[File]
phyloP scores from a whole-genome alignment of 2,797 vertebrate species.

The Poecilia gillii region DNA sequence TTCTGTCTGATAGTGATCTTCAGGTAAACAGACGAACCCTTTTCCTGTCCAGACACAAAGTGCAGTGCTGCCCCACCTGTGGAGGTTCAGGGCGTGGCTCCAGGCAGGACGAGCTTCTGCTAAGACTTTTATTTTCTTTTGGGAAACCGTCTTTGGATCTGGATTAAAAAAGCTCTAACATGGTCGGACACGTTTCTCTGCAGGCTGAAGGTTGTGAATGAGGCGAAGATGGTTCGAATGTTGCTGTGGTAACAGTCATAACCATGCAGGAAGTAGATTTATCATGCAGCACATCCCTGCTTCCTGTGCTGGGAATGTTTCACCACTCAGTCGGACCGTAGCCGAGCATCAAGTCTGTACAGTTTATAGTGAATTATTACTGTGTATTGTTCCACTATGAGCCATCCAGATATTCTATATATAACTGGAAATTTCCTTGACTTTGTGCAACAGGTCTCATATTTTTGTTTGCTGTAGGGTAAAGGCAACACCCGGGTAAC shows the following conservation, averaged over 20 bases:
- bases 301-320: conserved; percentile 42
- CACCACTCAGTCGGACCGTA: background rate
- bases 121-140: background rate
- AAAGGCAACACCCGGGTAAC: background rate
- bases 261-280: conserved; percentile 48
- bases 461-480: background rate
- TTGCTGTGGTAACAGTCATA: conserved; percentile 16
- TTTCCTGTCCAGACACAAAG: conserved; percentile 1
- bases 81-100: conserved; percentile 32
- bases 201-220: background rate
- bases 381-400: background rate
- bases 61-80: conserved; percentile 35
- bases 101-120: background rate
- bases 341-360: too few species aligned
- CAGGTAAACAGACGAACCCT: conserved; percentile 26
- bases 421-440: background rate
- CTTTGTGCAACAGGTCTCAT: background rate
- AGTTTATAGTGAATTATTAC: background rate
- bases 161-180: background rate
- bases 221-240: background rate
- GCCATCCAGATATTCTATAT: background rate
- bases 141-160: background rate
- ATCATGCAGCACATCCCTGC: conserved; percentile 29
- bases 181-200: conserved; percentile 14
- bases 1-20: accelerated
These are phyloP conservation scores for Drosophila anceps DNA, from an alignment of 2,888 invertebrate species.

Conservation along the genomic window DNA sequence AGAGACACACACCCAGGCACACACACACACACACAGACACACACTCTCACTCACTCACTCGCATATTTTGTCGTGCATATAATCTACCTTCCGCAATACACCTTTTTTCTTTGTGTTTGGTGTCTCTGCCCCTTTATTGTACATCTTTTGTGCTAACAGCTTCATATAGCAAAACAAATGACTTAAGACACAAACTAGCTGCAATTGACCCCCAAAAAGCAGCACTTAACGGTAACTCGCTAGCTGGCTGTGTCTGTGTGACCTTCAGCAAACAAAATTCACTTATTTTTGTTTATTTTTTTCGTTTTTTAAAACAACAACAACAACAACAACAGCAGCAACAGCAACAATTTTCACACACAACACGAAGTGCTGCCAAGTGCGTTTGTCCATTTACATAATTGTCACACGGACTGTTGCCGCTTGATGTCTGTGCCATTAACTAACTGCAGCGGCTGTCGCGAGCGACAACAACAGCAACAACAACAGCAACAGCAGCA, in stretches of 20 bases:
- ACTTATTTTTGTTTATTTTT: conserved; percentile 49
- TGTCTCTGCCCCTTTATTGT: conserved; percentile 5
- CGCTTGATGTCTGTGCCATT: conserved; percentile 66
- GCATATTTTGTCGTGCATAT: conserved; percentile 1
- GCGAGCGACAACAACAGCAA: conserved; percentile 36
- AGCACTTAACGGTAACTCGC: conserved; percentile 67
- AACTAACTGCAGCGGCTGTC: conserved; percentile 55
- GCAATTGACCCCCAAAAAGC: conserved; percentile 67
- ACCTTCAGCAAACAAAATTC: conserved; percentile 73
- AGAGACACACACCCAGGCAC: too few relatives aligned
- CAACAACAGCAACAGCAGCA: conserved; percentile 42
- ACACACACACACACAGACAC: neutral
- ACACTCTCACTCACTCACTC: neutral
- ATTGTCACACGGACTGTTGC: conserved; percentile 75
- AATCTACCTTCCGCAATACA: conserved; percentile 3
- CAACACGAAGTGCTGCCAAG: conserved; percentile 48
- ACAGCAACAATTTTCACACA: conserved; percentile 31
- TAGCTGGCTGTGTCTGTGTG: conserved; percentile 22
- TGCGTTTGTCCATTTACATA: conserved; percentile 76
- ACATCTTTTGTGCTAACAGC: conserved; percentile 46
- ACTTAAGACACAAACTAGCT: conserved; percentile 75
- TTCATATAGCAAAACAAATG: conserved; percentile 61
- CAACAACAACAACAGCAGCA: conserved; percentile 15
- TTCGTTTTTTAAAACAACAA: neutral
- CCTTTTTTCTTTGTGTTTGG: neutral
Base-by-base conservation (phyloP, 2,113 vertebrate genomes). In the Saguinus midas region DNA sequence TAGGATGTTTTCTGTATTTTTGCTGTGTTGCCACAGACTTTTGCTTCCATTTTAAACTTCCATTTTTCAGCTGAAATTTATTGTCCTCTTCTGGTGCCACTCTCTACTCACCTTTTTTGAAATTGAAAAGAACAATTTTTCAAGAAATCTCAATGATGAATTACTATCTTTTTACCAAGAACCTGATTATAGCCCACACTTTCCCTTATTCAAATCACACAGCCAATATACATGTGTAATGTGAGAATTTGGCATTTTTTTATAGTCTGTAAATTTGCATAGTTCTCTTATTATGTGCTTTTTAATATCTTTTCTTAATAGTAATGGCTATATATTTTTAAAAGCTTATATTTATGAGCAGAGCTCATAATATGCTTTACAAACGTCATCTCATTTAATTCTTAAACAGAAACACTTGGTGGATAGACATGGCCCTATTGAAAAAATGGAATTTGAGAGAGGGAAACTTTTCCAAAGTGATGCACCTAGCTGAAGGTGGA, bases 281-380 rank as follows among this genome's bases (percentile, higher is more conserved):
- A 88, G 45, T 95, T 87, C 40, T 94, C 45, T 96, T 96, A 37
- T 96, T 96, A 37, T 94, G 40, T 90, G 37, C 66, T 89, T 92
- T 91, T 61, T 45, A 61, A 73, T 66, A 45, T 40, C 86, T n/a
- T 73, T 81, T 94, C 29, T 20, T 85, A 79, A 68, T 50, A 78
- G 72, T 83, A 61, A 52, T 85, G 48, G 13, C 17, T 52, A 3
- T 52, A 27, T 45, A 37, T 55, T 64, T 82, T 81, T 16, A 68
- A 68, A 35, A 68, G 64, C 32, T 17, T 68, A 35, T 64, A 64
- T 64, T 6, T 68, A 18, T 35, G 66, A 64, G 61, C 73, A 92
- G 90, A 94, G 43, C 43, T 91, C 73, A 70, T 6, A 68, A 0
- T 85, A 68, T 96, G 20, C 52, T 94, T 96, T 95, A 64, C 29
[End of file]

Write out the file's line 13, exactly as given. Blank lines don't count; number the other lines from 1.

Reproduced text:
- bases 381-400: background rate